In January, the Sengwer came together to strategize how they can demonstrate that their conservation of their ancestral territory, Embobut Forest, and their continuing to live on these ancestral lands , are mutually supportive and not opposing goals. They came up with a monitoring strategy to use TIMBY to document their historical and ongoing cultural connection with the land, as well as to document forest destruction by outsiders and any forced evictions and violence directed at their community. Since communities understand their situation better than anyone else, how can they use such technology to help monitor a complex situation?
The Sengwer are a forest people who have deep cultural, religious and livelihood connections with their ancestral territories which include Embobut Forest in Kenya, where they inhabit three glades (Kapkok, Kaptirbai, Koropkwen). The Forest is one of the largest unbroken areas of indigenous forest in East Africa. The Kenya Human Rights Commission and United Nations officially recognise the Sengwer as having an historic claim to the land, however their tenure or legal ownership is not recognized by the Kenyan Government.
Over the years, the Sengwer have been subjected to forced evictions by the Kenya Forest Service (KFS), which is trying to remove the Sengwer and other recently-arrived “economic migrants” under a claim that such evictions would protect the forest. The Cherangany Hills, where Embobut Forest is located, is an important source of freshwater in the region. With funding from the EU, the Kenyan Government has made conservation in the Cherangany Hills a priority, however the false belief that conservation and the Sengwer’s ability to continue living in their ancestral home are at odds with one another has created a situation where both the Sengwer community and Embobut Forest’s survival are at risk. As a result of the death of a Sengwer resident, reportedly at the hands of the KFS in January 2018, EU funding was put on hold, but evictions have not stopped and the Sengwer remain at risk of further evictions.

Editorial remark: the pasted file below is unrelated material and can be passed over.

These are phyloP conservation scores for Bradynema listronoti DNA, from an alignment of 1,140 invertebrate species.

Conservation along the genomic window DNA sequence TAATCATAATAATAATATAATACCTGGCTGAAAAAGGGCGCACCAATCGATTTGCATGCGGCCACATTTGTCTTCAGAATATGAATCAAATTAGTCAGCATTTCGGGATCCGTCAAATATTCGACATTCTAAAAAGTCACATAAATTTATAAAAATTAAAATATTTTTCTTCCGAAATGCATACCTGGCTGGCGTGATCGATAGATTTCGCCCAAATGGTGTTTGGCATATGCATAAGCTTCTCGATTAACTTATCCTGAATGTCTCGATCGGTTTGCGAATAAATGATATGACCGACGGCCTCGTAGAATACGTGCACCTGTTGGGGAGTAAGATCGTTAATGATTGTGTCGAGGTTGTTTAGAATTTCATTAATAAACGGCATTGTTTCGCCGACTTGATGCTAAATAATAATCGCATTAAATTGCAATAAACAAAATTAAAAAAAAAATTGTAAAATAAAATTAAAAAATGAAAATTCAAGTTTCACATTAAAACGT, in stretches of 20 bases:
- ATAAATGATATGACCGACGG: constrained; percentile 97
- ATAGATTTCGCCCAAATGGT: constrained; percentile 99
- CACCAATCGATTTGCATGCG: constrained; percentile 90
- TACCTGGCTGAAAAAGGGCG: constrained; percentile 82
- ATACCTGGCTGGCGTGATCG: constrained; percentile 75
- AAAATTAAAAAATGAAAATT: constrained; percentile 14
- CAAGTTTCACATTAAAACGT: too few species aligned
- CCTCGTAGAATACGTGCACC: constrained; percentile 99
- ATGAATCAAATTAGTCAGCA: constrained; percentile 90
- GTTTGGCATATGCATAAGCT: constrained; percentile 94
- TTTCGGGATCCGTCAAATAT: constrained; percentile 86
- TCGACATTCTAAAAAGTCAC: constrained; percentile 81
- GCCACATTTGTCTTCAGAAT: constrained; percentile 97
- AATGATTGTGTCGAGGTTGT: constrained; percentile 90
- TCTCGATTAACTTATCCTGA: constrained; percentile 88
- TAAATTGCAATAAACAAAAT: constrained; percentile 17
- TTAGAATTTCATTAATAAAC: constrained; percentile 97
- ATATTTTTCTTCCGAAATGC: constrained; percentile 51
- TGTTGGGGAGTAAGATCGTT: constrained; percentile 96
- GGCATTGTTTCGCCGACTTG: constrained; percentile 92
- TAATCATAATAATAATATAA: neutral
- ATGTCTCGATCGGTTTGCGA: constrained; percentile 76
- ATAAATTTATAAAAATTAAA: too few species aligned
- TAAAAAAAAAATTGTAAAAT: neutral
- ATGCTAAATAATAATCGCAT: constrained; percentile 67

The ongoing situation has spurred a community grassroots movement to counter the false perception of the Sengwer as causing damage to the forest, and to demonstrate how these indigenous peoples are the rightful owners, and thereby the responsible custodians of the land. Supported by the GHR Foundation, the Sengwer are collaborating with TIMBY and Forest Peoples Programme in this process.
Members of the Sengwer Youth and Women’s Group train on TIMBY
The Sengwer community, represented by members of the leadership, youth group, women’s group, and community monitors came together in January 2019 for a two-day co-creation workshop in Eldoret to unpack some central questions that would inform the monitoring strategy for community members using the TIMBY set of tools: